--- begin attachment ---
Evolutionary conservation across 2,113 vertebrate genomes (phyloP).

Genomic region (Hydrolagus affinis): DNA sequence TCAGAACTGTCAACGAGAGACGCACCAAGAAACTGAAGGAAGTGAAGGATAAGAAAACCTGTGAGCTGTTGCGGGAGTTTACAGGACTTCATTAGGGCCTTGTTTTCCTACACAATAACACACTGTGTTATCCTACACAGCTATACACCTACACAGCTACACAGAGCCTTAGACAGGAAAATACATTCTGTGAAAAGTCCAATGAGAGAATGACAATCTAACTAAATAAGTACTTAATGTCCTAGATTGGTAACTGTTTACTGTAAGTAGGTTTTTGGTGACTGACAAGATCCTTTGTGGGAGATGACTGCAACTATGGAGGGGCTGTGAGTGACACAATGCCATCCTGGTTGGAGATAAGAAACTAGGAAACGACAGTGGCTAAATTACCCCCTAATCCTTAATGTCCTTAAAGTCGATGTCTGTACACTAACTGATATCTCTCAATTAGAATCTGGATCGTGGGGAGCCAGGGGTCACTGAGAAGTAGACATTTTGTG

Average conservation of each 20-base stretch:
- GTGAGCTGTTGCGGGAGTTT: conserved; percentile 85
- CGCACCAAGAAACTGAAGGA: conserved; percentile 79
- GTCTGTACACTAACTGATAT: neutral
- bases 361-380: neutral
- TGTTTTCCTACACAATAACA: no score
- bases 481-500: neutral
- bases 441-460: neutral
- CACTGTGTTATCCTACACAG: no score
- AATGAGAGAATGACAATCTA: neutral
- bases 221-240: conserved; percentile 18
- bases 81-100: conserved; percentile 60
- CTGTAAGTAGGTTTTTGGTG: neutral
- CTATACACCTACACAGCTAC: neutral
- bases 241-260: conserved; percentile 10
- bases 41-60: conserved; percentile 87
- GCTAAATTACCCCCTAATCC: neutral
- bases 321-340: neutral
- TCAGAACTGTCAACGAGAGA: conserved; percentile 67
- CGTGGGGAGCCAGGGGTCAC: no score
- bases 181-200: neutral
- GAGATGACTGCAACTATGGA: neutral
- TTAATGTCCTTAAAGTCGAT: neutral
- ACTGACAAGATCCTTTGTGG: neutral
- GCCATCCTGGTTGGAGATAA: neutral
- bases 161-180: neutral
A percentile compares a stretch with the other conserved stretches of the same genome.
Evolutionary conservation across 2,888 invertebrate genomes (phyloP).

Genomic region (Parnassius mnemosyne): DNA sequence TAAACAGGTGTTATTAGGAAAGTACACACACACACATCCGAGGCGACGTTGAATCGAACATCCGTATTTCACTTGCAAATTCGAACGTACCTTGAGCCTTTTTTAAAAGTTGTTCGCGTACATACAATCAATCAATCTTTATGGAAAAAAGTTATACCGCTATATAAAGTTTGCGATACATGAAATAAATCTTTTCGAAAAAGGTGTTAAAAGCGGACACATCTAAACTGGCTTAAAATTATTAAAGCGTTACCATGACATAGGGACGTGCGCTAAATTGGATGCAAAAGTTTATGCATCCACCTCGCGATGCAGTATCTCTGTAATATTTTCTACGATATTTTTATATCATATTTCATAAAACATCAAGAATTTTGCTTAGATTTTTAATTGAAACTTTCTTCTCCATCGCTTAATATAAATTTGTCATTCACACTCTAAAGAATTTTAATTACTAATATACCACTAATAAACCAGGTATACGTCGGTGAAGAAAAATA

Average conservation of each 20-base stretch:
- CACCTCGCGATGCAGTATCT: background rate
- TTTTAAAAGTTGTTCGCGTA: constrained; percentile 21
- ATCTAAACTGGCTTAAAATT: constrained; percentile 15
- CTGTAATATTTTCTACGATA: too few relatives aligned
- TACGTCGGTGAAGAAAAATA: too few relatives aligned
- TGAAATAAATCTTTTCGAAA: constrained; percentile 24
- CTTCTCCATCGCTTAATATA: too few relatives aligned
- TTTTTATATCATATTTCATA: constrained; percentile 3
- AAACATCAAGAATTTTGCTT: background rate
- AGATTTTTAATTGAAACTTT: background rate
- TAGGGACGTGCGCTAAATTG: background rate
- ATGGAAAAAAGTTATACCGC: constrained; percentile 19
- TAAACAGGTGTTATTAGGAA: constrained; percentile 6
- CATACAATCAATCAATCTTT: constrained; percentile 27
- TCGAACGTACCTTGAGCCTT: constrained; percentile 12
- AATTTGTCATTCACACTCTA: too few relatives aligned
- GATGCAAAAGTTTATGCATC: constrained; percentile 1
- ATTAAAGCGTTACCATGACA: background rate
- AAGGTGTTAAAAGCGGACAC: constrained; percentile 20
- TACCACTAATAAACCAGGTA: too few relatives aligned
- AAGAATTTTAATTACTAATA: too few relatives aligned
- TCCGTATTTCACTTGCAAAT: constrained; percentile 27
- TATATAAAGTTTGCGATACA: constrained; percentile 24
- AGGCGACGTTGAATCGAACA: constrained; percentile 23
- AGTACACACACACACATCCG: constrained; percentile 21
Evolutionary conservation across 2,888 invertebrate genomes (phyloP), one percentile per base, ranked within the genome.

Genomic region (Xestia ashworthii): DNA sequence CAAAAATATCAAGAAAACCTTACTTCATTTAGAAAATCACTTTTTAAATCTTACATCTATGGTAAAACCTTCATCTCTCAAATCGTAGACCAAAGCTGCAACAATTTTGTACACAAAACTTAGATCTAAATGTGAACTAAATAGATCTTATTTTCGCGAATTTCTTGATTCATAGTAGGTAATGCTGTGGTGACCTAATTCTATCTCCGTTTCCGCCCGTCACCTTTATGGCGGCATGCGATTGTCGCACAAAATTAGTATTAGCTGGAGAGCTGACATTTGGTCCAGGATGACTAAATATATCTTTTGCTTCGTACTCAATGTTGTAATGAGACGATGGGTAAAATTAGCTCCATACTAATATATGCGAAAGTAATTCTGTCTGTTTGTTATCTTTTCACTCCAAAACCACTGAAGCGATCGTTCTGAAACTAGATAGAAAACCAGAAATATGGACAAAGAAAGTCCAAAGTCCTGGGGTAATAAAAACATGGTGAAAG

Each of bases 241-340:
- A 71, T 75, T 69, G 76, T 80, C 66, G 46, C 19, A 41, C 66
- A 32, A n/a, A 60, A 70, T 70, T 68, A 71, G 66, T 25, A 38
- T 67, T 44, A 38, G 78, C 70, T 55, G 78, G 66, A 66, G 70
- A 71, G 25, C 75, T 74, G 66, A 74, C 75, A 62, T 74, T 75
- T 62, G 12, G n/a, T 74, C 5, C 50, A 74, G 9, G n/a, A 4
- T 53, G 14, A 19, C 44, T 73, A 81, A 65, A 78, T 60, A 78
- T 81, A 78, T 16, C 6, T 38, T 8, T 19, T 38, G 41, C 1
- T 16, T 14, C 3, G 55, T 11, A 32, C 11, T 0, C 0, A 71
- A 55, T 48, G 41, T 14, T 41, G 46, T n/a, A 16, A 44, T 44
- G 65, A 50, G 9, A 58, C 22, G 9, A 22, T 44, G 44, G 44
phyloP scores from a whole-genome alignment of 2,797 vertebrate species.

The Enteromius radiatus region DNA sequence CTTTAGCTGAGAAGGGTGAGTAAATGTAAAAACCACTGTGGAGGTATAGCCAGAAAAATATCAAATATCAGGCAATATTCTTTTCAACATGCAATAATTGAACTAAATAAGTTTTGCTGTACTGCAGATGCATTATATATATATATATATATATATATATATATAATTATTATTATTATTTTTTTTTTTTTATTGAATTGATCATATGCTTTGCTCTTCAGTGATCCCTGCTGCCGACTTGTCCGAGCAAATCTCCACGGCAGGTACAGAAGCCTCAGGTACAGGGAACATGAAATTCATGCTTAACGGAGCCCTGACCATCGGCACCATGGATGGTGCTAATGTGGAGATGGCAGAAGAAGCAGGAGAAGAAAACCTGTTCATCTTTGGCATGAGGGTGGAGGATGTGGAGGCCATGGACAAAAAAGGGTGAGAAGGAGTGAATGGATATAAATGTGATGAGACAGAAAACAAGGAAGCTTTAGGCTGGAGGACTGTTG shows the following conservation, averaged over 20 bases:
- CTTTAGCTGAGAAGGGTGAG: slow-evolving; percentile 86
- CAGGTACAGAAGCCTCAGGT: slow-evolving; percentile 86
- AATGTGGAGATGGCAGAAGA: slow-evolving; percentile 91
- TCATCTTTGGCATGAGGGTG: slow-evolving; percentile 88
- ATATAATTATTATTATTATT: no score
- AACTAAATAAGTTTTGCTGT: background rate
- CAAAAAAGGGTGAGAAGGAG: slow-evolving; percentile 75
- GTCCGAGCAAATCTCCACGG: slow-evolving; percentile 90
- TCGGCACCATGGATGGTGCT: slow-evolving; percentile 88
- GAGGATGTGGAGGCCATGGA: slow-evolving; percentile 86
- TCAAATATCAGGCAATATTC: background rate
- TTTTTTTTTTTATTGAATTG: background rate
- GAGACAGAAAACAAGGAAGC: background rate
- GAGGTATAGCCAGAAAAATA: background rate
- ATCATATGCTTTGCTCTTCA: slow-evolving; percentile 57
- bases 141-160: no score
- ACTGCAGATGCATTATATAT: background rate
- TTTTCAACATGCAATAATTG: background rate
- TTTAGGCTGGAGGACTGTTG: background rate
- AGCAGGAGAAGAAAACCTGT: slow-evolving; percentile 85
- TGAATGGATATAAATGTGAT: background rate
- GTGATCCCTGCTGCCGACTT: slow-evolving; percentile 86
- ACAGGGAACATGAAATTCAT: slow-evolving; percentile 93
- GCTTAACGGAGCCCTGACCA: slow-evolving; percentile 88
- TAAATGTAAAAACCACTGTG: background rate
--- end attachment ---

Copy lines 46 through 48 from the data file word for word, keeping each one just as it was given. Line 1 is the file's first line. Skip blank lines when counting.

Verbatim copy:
- CATACAATCAATCAATCTTT: constrained; percentile 27
- TCGAACGTACCTTGAGCCTT: constrained; percentile 12
- AATTTGTCATTCACACTCTA: too few relatives aligned